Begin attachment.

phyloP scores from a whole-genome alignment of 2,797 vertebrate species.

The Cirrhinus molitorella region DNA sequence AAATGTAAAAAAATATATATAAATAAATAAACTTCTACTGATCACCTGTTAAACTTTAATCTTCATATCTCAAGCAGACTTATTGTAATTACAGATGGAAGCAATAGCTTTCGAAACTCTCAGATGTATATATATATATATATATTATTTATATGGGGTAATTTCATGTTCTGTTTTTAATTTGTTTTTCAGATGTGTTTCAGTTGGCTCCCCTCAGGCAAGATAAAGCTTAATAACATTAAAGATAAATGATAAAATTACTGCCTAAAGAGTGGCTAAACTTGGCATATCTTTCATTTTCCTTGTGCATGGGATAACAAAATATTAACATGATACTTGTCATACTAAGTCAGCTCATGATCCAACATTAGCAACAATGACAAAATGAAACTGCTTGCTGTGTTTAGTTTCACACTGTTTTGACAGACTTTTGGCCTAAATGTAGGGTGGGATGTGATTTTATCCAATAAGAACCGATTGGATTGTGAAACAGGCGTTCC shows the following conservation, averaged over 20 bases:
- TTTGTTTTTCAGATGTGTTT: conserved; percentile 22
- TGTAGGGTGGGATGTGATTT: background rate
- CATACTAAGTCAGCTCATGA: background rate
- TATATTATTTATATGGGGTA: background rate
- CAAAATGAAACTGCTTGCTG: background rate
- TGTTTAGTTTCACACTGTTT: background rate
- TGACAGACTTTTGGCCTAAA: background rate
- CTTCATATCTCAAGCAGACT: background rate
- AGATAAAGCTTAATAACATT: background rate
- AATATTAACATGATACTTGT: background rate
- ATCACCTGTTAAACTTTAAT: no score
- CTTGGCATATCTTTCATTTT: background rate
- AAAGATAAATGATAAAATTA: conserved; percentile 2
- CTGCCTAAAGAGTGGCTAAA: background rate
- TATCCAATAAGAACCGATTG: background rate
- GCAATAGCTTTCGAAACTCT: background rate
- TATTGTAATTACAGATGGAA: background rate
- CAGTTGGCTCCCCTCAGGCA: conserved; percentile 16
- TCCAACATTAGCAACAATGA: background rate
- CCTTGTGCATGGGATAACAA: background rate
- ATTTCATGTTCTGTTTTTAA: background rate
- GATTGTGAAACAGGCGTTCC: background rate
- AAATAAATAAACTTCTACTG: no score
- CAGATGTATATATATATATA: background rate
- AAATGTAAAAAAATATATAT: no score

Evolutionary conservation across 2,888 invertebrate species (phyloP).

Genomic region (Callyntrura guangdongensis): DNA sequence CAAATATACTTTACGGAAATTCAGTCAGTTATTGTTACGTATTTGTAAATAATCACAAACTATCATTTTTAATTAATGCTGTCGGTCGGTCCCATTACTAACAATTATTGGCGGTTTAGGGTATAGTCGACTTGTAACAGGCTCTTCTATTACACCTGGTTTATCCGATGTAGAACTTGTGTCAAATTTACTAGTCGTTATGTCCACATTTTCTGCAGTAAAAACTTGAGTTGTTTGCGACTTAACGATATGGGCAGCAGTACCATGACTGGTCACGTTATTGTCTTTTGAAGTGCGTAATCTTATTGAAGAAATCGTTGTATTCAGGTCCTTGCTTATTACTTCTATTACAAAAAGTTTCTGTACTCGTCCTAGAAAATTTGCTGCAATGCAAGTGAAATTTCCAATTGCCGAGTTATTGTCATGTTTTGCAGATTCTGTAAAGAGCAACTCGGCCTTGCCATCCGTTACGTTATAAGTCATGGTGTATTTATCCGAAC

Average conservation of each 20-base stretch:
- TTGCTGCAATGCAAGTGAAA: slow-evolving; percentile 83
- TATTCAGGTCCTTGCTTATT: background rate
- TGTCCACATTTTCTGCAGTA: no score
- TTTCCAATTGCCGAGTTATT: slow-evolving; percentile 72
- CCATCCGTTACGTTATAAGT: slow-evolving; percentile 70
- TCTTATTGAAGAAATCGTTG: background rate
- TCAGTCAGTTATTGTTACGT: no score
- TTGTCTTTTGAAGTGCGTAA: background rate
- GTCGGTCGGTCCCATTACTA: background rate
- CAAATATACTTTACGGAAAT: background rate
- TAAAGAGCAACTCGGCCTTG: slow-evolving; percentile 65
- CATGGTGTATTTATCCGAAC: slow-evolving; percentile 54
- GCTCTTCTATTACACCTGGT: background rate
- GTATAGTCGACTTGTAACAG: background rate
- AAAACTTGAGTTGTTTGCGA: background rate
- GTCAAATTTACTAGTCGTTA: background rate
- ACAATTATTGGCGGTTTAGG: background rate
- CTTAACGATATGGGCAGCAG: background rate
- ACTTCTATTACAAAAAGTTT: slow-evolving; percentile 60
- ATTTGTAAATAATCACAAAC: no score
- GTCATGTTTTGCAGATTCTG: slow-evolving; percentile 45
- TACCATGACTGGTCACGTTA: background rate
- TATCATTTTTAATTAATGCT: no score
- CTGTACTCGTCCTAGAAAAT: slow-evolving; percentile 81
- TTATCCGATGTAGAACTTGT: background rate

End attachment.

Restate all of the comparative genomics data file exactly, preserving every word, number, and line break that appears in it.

phyloP scores from a whole-genome alignment of 2,797 vertebrate species.

The Cirrhinus molitorella region DNA sequence AAATGTAAAAAAATATATATAAATAAATAAACTTCTACTGATCACCTGTTAAACTTTAATCTTCATATCTCAAGCAGACTTATTGTAATTACAGATGGAAGCAATAGCTTTCGAAACTCTCAGATGTATATATATATATATATATTATTTATATGGGGTAATTTCATGTTCTGTTTTTAATTTGTTTTTCAGATGTGTTTCAGTTGGCTCCCCTCAGGCAAGATAAAGCTTAATAACATTAAAGATAAATGATAAAATTACTGCCTAAAGAGTGGCTAAACTTGGCATATCTTTCATTTTCCTTGTGCATGGGATAACAAAATATTAACATGATACTTGTCATACTAAGTCAGCTCATGATCCAACATTAGCAACAATGACAAAATGAAACTGCTTGCTGTGTTTAGTTTCACACTGTTTTGACAGACTTTTGGCCTAAATGTAGGGTGGGATGTGATTTTATCCAATAAGAACCGATTGGATTGTGAAACAGGCGTTCC shows the following conservation, averaged over 20 bases:
- TTTGTTTTTCAGATGTGTTT: conserved; percentile 22
- TGTAGGGTGGGATGTGATTT: background rate
- CATACTAAGTCAGCTCATGA: background rate
- TATATTATTTATATGGGGTA: background rate
- CAAAATGAAACTGCTTGCTG: background rate
- TGTTTAGTTTCACACTGTTT: background rate
- TGACAGACTTTTGGCCTAAA: background rate
- CTTCATATCTCAAGCAGACT: background rate
- AGATAAAGCTTAATAACATT: background rate
- AATATTAACATGATACTTGT: background rate
- ATCACCTGTTAAACTTTAAT: no score
- CTTGGCATATCTTTCATTTT: background rate
- AAAGATAAATGATAAAATTA: conserved; percentile 2
- CTGCCTAAAGAGTGGCTAAA: background rate
- TATCCAATAAGAACCGATTG: background rate
- GCAATAGCTTTCGAAACTCT: background rate
- TATTGTAATTACAGATGGAA: background rate
- CAGTTGGCTCCCCTCAGGCA: conserved; percentile 16
- TCCAACATTAGCAACAATGA: background rate
- CCTTGTGCATGGGATAACAA: background rate
- ATTTCATGTTCTGTTTTTAA: background rate
- GATTGTGAAACAGGCGTTCC: background rate
- AAATAAATAAACTTCTACTG: no score
- CAGATGTATATATATATATA: background rate
- AAATGTAAAAAAATATATAT: no score

Evolutionary conservation across 2,888 invertebrate species (phyloP).

Genomic region (Callyntrura guangdongensis): DNA sequence CAAATATACTTTACGGAAATTCAGTCAGTTATTGTTACGTATTTGTAAATAATCACAAACTATCATTTTTAATTAATGCTGTCGGTCGGTCCCATTACTAACAATTATTGGCGGTTTAGGGTATAGTCGACTTGTAACAGGCTCTTCTATTACACCTGGTTTATCCGATGTAGAACTTGTGTCAAATTTACTAGTCGTTATGTCCACATTTTCTGCAGTAAAAACTTGAGTTGTTTGCGACTTAACGATATGGGCAGCAGTACCATGACTGGTCACGTTATTGTCTTTTGAAGTGCGTAATCTTATTGAAGAAATCGTTGTATTCAGGTCCTTGCTTATTACTTCTATTACAAAAAGTTTCTGTACTCGTCCTAGAAAATTTGCTGCAATGCAAGTGAAATTTCCAATTGCCGAGTTATTGTCATGTTTTGCAGATTCTGTAAAGAGCAACTCGGCCTTGCCATCCGTTACGTTATAAGTCATGGTGTATTTATCCGAAC

Average conservation of each 20-base stretch:
- TTGCTGCAATGCAAGTGAAA: slow-evolving; percentile 83
- TATTCAGGTCCTTGCTTATT: background rate
- TGTCCACATTTTCTGCAGTA: no score
- TTTCCAATTGCCGAGTTATT: slow-evolving; percentile 72
- CCATCCGTTACGTTATAAGT: slow-evolving; percentile 70
- TCTTATTGAAGAAATCGTTG: background rate
- TCAGTCAGTTATTGTTACGT: no score
- TTGTCTTTTGAAGTGCGTAA: background rate
- GTCGGTCGGTCCCATTACTA: background rate
- CAAATATACTTTACGGAAAT: background rate
- TAAAGAGCAACTCGGCCTTG: slow-evolving; percentile 65
- CATGGTGTATTTATCCGAAC: slow-evolving; percentile 54
- GCTCTTCTATTACACCTGGT: background rate
- GTATAGTCGACTTGTAACAG: background rate
- AAAACTTGAGTTGTTTGCGA: background rate
- GTCAAATTTACTAGTCGTTA: background rate
- ACAATTATTGGCGGTTTAGG: background rate
- CTTAACGATATGGGCAGCAG: background rate
- ACTTCTATTACAAAAAGTTT: slow-evolving; percentile 60
- ATTTGTAAATAATCACAAAC: no score
- GTCATGTTTTGCAGATTCTG: slow-evolving; percentile 45
- TACCATGACTGGTCACGTTA: background rate
- TATCATTTTTAATTAATGCT: no score
- CTGTACTCGTCCTAGAAAAT: slow-evolving; percentile 81
- TTATCCGATGTAGAACTTGT: background rate